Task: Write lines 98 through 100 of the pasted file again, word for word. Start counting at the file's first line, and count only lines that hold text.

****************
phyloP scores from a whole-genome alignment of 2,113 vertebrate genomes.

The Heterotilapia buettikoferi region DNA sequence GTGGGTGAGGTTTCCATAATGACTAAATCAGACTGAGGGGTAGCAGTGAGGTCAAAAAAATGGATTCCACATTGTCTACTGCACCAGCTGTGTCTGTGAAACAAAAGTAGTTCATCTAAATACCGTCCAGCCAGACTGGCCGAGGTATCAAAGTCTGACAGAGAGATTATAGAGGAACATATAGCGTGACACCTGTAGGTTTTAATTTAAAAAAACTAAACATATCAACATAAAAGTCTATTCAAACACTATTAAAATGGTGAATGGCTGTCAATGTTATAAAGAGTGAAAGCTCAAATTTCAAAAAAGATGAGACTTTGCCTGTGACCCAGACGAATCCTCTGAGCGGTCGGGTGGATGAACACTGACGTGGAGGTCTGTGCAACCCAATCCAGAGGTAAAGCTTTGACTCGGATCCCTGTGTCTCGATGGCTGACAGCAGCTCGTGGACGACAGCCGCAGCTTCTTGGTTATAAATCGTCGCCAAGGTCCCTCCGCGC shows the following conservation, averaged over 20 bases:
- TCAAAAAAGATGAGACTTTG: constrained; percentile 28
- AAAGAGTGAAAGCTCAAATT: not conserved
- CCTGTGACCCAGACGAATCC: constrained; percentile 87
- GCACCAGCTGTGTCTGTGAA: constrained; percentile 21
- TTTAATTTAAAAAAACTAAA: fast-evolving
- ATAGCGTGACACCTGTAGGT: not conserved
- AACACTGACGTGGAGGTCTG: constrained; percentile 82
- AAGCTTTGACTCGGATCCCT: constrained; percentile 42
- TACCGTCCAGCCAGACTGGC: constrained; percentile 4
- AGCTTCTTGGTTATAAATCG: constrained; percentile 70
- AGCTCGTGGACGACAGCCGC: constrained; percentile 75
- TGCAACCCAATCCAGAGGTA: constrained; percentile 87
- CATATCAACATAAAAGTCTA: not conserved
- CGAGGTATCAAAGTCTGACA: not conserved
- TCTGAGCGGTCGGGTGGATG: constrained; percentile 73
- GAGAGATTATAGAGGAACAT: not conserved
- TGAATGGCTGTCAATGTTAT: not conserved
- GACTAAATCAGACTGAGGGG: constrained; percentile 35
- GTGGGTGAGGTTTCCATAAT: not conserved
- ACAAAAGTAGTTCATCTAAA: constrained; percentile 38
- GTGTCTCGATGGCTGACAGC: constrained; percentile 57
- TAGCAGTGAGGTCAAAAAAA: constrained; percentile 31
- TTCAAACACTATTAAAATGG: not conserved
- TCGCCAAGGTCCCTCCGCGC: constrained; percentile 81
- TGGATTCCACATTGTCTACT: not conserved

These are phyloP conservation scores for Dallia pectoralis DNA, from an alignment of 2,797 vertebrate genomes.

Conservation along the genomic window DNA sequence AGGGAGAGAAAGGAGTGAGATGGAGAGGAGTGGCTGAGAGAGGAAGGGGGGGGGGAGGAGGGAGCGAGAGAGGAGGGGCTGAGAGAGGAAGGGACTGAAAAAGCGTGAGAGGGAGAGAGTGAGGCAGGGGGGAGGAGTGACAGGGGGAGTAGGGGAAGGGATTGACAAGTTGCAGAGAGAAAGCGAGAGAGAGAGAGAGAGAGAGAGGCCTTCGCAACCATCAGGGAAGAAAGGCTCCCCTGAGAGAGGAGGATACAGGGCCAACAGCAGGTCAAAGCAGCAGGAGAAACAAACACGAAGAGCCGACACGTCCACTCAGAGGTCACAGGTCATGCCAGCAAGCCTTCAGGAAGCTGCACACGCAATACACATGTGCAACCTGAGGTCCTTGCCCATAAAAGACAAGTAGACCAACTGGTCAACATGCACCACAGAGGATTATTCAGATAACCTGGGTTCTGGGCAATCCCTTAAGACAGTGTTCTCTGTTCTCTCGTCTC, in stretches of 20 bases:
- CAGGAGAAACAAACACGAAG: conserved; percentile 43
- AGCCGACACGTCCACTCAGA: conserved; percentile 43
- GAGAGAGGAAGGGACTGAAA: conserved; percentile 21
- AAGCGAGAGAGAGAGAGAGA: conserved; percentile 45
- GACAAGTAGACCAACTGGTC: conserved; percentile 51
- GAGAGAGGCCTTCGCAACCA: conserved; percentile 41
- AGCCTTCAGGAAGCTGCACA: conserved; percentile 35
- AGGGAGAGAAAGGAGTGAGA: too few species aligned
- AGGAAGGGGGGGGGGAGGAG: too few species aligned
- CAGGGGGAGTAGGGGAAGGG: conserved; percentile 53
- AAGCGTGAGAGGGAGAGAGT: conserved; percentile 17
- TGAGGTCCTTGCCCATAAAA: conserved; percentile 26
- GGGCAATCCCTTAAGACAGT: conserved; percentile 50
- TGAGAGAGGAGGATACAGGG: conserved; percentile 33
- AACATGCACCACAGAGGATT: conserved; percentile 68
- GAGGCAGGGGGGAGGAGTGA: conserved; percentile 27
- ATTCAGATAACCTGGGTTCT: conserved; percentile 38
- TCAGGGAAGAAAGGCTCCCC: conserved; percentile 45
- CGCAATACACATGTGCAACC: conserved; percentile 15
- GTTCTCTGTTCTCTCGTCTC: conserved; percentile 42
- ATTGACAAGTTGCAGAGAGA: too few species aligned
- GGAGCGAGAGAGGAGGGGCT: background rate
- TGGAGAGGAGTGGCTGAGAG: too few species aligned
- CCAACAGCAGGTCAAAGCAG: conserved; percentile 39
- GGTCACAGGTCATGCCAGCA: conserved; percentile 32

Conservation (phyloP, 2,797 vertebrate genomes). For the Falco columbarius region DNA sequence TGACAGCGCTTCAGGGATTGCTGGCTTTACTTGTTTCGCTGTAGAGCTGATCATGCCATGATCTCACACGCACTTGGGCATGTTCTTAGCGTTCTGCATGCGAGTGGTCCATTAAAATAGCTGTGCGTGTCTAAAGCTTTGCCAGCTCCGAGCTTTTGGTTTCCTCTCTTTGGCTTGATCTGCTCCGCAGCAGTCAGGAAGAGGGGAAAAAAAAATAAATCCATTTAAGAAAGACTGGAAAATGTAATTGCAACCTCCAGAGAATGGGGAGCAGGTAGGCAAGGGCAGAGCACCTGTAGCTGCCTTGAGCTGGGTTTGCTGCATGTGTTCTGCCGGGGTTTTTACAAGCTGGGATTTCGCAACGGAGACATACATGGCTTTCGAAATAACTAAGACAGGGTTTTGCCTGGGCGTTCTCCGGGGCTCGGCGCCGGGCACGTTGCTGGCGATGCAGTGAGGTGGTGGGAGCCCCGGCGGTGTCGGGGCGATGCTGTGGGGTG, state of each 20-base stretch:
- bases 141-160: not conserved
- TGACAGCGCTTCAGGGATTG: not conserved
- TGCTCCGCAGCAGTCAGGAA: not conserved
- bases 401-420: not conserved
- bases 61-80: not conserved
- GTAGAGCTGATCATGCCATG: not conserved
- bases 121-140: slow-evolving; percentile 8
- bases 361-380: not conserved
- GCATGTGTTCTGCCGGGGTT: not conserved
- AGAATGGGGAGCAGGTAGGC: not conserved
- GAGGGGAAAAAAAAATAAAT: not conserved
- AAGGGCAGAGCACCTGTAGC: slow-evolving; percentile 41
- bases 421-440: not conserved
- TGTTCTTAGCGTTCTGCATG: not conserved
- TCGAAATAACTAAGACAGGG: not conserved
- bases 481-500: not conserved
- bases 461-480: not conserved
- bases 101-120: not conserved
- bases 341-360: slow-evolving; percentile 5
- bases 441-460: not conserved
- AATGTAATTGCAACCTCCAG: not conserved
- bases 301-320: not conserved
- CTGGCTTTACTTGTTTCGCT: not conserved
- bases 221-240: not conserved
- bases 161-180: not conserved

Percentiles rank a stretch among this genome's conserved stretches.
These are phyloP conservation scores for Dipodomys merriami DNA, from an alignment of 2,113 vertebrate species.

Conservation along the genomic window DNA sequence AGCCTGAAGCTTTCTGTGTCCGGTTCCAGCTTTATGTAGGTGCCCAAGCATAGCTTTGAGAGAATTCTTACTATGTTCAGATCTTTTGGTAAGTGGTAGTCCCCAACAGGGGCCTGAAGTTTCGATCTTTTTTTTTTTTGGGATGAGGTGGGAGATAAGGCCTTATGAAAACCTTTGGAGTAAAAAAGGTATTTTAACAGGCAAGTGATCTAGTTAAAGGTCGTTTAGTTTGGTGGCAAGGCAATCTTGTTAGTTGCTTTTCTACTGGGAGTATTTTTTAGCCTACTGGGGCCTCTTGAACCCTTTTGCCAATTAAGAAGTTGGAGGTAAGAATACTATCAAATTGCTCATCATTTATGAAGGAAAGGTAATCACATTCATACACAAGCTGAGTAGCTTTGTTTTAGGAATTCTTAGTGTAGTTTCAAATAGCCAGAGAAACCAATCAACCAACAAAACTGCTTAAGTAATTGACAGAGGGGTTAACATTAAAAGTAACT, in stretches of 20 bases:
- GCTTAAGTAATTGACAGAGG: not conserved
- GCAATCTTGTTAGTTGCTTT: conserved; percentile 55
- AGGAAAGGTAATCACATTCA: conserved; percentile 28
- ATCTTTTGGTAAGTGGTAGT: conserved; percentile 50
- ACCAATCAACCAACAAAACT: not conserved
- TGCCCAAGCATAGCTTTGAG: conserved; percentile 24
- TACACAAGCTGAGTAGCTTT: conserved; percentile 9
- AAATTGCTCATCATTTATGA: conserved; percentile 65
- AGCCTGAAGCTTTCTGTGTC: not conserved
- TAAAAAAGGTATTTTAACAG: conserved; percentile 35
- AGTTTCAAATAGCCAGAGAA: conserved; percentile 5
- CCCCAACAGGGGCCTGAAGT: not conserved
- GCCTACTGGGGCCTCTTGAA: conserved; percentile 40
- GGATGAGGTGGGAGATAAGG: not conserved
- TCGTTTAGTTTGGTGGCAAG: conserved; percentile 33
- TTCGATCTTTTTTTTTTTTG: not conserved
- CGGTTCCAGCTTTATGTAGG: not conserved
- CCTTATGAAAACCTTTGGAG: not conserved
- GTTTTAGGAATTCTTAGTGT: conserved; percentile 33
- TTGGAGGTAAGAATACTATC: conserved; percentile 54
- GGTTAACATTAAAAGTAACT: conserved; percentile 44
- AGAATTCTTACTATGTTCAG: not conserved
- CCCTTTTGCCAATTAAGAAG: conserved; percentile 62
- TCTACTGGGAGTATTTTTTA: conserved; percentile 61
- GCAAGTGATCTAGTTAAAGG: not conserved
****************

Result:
- TCGTTTAGTTTGGTGGCAAG: conserved; percentile 33
- TTCGATCTTTTTTTTTTTTG: not conserved
- CGGTTCCAGCTTTATGTAGG: not conserved